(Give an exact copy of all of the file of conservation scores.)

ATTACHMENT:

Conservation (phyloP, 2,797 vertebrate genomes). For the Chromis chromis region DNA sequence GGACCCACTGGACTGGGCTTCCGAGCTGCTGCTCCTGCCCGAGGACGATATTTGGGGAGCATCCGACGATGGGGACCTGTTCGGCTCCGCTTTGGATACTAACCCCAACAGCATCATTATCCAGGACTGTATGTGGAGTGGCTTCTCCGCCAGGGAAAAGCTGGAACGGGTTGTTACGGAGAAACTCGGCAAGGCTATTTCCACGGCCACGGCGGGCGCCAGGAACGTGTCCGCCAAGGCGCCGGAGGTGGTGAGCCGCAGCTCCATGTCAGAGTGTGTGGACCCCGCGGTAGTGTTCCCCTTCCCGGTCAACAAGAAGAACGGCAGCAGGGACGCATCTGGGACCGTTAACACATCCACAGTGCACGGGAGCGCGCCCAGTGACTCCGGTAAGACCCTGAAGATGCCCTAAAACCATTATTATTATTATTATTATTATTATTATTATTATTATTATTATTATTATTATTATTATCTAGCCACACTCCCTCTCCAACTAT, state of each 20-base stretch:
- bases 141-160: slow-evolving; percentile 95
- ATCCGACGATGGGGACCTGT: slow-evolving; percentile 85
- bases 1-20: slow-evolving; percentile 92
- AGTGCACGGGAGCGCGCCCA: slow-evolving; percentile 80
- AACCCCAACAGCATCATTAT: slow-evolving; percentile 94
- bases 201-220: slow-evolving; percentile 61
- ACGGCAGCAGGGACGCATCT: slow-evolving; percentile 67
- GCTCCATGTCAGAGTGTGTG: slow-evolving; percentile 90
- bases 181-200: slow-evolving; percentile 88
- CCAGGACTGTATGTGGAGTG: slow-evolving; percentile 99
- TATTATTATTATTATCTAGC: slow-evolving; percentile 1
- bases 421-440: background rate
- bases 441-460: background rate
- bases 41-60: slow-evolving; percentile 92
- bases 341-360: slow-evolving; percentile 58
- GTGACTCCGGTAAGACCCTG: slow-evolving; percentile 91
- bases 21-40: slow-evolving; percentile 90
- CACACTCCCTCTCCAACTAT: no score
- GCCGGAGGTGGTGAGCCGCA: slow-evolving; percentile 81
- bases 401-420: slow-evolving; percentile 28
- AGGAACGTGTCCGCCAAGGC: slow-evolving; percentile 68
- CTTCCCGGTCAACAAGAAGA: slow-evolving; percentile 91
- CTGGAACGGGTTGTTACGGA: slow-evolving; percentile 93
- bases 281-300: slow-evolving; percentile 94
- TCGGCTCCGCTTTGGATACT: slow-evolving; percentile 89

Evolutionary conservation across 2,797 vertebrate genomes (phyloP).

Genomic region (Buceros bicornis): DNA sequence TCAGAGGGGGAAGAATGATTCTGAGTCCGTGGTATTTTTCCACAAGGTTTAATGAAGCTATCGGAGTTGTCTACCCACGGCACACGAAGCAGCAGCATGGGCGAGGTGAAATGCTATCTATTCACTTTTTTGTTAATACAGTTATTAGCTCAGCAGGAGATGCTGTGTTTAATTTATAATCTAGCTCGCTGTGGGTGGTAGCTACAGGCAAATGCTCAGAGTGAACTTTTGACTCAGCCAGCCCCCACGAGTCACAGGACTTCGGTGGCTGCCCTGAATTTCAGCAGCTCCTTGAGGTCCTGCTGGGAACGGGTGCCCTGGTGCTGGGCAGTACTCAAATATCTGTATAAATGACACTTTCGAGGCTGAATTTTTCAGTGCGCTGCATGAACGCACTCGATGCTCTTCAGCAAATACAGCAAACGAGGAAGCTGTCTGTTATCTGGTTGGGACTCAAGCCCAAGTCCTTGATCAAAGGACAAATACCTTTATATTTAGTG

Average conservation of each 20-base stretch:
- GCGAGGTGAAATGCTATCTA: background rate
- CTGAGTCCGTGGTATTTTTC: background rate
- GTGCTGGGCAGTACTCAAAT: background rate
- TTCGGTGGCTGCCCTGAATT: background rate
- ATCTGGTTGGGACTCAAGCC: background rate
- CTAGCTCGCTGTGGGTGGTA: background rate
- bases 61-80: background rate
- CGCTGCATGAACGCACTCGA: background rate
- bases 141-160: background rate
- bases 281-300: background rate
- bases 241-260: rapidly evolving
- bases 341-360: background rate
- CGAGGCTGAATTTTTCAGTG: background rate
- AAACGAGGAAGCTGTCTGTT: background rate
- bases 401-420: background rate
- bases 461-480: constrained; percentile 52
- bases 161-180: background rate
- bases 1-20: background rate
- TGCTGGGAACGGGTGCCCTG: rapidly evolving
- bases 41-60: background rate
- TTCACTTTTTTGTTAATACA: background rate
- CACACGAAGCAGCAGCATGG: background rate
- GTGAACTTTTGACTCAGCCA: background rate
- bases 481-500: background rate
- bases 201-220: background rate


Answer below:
Conservation (phyloP, 2,797 vertebrate genomes). For the Chromis chromis region DNA sequence GGACCCACTGGACTGGGCTTCCGAGCTGCTGCTCCTGCCCGAGGACGATATTTGGGGAGCATCCGACGATGGGGACCTGTTCGGCTCCGCTTTGGATACTAACCCCAACAGCATCATTATCCAGGACTGTATGTGGAGTGGCTTCTCCGCCAGGGAAAAGCTGGAACGGGTTGTTACGGAGAAACTCGGCAAGGCTATTTCCACGGCCACGGCGGGCGCCAGGAACGTGTCCGCCAAGGCGCCGGAGGTGGTGAGCCGCAGCTCCATGTCAGAGTGTGTGGACCCCGCGGTAGTGTTCCCCTTCCCGGTCAACAAGAAGAACGGCAGCAGGGACGCATCTGGGACCGTTAACACATCCACAGTGCACGGGAGCGCGCCCAGTGACTCCGGTAAGACCCTGAAGATGCCCTAAAACCATTATTATTATTATTATTATTATTATTATTATTATTATTATTATTATTATTATTATTATCTAGCCACACTCCCTCTCCAACTAT, state of each 20-base stretch:
- bases 141-160: slow-evolving; percentile 95
- ATCCGACGATGGGGACCTGT: slow-evolving; percentile 85
- bases 1-20: slow-evolving; percentile 92
- AGTGCACGGGAGCGCGCCCA: slow-evolving; percentile 80
- AACCCCAACAGCATCATTAT: slow-evolving; percentile 94
- bases 201-220: slow-evolving; percentile 61
- ACGGCAGCAGGGACGCATCT: slow-evolving; percentile 67
- GCTCCATGTCAGAGTGTGTG: slow-evolving; percentile 90
- bases 181-200: slow-evolving; percentile 88
- CCAGGACTGTATGTGGAGTG: slow-evolving; percentile 99
- TATTATTATTATTATCTAGC: slow-evolving; percentile 1
- bases 421-440: background rate
- bases 441-460: background rate
- bases 41-60: slow-evolving; percentile 92
- bases 341-360: slow-evolving; percentile 58
- GTGACTCCGGTAAGACCCTG: slow-evolving; percentile 91
- bases 21-40: slow-evolving; percentile 90
- CACACTCCCTCTCCAACTAT: no score
- GCCGGAGGTGGTGAGCCGCA: slow-evolving; percentile 81
- bases 401-420: slow-evolving; percentile 28
- AGGAACGTGTCCGCCAAGGC: slow-evolving; percentile 68
- CTTCCCGGTCAACAAGAAGA: slow-evolving; percentile 91
- CTGGAACGGGTTGTTACGGA: slow-evolving; percentile 93
- bases 281-300: slow-evolving; percentile 94
- TCGGCTCCGCTTTGGATACT: slow-evolving; percentile 89

Evolutionary conservation across 2,797 vertebrate genomes (phyloP).

Genomic region (Buceros bicornis): DNA sequence TCAGAGGGGGAAGAATGATTCTGAGTCCGTGGTATTTTTCCACAAGGTTTAATGAAGCTATCGGAGTTGTCTACCCACGGCACACGAAGCAGCAGCATGGGCGAGGTGAAATGCTATCTATTCACTTTTTTGTTAATACAGTTATTAGCTCAGCAGGAGATGCTGTGTTTAATTTATAATCTAGCTCGCTGTGGGTGGTAGCTACAGGCAAATGCTCAGAGTGAACTTTTGACTCAGCCAGCCCCCACGAGTCACAGGACTTCGGTGGCTGCCCTGAATTTCAGCAGCTCCTTGAGGTCCTGCTGGGAACGGGTGCCCTGGTGCTGGGCAGTACTCAAATATCTGTATAAATGACACTTTCGAGGCTGAATTTTTCAGTGCGCTGCATGAACGCACTCGATGCTCTTCAGCAAATACAGCAAACGAGGAAGCTGTCTGTTATCTGGTTGGGACTCAAGCCCAAGTCCTTGATCAAAGGACAAATACCTTTATATTTAGTG

Average conservation of each 20-base stretch:
- GCGAGGTGAAATGCTATCTA: background rate
- CTGAGTCCGTGGTATTTTTC: background rate
- GTGCTGGGCAGTACTCAAAT: background rate
- TTCGGTGGCTGCCCTGAATT: background rate
- ATCTGGTTGGGACTCAAGCC: background rate
- CTAGCTCGCTGTGGGTGGTA: background rate
- bases 61-80: background rate
- CGCTGCATGAACGCACTCGA: background rate
- bases 141-160: background rate
- bases 281-300: background rate
- bases 241-260: rapidly evolving
- bases 341-360: background rate
- CGAGGCTGAATTTTTCAGTG: background rate
- AAACGAGGAAGCTGTCTGTT: background rate
- bases 401-420: background rate
- bases 461-480: constrained; percentile 52
- bases 161-180: background rate
- bases 1-20: background rate
- TGCTGGGAACGGGTGCCCTG: rapidly evolving
- bases 41-60: background rate
- TTCACTTTTTTGTTAATACA: background rate
- CACACGAAGCAGCAGCATGG: background rate
- GTGAACTTTTGACTCAGCCA: background rate
- bases 481-500: background rate
- bases 201-220: background rate